Planning for bird conservation has become increasingly reliant on remote sensing, geographical information systems, and, especially, models used to predict the occurrence of bird species as well as their density and demographics. We address the role of such tools by contrasting two models used in bird conservation. One, the Mallard ( Anas platyrhynchos) productivity model, is very detailed, mechanistic, and based on an enormous body of research. The Mallard model has been extensively used with success to guide management efforts for Mallards and certain other species of ducks. The other model, the concept of Bird Conservation Areas, is more simple, less mechanistic, and less well-grounded in research. This concept proposes that large patches of suitable habitat in a proper landscape will be adequate to maintain populations of birds. The Bird Conservation Area concept recently has been evaluated in the northern tallgrass prairie, where its fundamental assumptions have been found not to hold consistently. We argue that a more comprehensive understanding of the biology of individual species, and how they respond to habitat features, will be essential before we can use remotely sensed information and geographic information system products with confidence.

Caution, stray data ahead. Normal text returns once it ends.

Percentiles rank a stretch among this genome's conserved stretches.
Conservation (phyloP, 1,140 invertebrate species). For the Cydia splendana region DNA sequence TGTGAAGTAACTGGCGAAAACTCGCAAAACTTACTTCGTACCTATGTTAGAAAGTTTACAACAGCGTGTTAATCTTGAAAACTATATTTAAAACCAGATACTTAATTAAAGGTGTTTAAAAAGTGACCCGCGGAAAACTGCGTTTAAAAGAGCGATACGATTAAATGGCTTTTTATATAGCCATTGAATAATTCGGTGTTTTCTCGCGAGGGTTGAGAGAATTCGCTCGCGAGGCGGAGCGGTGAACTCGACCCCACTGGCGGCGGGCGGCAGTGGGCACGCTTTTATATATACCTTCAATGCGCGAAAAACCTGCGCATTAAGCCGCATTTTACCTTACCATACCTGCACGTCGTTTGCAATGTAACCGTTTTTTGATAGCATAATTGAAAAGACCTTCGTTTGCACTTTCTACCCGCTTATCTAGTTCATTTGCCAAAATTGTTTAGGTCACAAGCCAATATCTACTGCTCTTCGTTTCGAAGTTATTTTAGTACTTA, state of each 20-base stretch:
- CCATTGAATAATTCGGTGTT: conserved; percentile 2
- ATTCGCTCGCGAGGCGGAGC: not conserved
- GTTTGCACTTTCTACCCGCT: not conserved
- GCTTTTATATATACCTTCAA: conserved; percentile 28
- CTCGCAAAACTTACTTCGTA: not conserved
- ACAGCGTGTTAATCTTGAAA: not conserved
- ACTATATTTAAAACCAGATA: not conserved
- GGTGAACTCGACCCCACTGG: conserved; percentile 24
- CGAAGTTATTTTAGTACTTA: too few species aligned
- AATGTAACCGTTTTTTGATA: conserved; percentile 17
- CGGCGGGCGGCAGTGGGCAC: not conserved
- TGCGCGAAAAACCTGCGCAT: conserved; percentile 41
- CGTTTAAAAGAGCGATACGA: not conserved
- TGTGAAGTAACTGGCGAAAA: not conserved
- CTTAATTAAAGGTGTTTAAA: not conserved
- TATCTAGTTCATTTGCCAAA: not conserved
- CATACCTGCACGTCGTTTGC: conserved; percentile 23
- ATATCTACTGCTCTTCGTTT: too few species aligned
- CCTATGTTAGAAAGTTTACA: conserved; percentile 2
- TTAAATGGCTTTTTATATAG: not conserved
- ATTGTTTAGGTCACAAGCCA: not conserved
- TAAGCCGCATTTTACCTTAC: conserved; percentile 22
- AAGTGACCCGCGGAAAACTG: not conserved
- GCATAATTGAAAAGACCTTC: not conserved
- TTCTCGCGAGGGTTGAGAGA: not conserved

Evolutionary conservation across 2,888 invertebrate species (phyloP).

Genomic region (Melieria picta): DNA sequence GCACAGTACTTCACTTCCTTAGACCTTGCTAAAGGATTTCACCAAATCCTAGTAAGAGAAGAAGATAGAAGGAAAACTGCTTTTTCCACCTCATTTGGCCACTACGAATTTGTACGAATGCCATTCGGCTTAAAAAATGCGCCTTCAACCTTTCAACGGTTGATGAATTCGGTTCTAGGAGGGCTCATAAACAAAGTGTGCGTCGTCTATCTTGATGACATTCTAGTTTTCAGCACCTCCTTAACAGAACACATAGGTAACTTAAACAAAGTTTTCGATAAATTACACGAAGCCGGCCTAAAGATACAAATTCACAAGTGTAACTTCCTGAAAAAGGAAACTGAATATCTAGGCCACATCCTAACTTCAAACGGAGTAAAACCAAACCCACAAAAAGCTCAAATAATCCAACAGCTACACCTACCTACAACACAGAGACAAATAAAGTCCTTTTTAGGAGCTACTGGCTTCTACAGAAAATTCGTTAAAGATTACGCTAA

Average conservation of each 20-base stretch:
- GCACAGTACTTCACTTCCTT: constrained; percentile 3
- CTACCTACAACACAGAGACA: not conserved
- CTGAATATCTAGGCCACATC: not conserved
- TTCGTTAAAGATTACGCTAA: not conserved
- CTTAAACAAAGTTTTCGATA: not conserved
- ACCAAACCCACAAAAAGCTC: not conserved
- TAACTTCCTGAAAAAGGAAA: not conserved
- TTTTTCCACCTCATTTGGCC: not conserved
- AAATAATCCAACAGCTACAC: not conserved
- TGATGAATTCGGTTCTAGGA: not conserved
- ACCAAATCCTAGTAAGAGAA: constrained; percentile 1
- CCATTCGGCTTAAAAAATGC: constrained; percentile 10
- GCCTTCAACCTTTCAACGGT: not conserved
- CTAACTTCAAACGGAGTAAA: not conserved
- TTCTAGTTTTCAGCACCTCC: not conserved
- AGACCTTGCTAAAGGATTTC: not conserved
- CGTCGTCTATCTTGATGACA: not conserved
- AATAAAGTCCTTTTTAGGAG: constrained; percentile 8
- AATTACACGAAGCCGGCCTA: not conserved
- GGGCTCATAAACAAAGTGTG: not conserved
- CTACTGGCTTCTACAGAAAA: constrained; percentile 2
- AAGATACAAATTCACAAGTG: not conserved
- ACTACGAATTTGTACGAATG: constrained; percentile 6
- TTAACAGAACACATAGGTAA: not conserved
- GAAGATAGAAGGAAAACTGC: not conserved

Additional Publication Details
Federal Government Series
Planning for bird conservation: a tale of two models